Imagine if you could satisfy your sweet tooth without risking cavities or those few extra calories. This may sound too good to be true, but researchers in the United Arab Emirates have invented a spoon that can recreate flavours such as saltiness, sourness, bitterness, or sweetness, by using electricity - an invention that could be useful for those with dietary restrictions.

Researchers at the New York University Abu Dhabi invented the ingenius utensil using a new technology known as a 'digital taste simulator', which they also used to invent a similar 'digital lollipop' last year. This technology works by creating small changes in both the frequency and magnitude of electrical currents when the device is applied to the tongue, which simulate different taste sensations.  

The team believes that tasting food should engage all your senses, and to incorporate this, the spoon uses different coloured lights - like blue for a salty taste - to heighten the perceived intensity of the flavour. 

"Taste is not only taste. It's a multi-sensory sensation, so we need smell, colour, previous experiences, texture," Nimesha Ranasinghe, engineer and lead researcher of the study, told Aviva Rutkin from New Scientist. "I am trying to integrate different aspects of these sensations."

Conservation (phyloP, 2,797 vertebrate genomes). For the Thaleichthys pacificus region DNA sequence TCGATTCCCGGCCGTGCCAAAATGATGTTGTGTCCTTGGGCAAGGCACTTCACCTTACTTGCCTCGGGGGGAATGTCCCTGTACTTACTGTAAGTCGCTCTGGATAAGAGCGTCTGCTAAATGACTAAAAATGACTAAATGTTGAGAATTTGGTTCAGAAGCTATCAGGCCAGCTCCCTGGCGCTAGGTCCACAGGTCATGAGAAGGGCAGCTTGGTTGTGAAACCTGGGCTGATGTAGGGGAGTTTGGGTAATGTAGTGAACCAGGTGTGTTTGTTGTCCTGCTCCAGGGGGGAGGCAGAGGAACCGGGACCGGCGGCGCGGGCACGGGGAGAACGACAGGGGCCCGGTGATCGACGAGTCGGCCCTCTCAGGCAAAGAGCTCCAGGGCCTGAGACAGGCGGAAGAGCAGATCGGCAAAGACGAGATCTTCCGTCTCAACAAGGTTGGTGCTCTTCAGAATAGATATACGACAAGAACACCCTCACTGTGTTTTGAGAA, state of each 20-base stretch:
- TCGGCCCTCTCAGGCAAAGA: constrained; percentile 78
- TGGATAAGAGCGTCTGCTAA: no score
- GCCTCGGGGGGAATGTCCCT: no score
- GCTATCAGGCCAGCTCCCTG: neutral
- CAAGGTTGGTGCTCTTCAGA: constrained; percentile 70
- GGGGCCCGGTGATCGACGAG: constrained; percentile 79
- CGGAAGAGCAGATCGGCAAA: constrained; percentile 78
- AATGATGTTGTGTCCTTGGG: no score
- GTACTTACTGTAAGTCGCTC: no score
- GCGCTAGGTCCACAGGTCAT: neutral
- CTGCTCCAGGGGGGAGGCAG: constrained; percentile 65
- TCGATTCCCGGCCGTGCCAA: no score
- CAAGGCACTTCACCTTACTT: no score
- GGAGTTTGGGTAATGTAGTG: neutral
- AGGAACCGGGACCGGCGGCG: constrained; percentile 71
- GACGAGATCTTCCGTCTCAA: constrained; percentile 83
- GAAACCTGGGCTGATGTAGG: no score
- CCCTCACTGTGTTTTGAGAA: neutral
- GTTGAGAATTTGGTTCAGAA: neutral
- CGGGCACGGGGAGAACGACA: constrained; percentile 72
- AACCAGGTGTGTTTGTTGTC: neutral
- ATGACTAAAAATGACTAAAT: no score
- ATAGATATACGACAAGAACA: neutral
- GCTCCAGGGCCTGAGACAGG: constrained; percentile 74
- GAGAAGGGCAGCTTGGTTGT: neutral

The spoon, which will be demonstrated this week at the ACM Multimedia conference in Florida, was tested on a group of people who used it to eat porridge. Participants judged it to be 40 to 83 percent successful at enhancing the taste, with bitterness being the hardest to recreate. Some participants also noted that the metallic taste of the electrodes was too overpowering, which is something that the researchers hope to work on next.

The spoon could be of particular benefit for patients with conditions such as diabetes or heart disease, who must reduce their sugar and salt intake.

Ranasinghe is continuing to work out how to produce complex flavours while tricking the brain into thinking that the flavour is real, and hopes that the spoon will be available on the market within the next few years. 

Source: New Scientist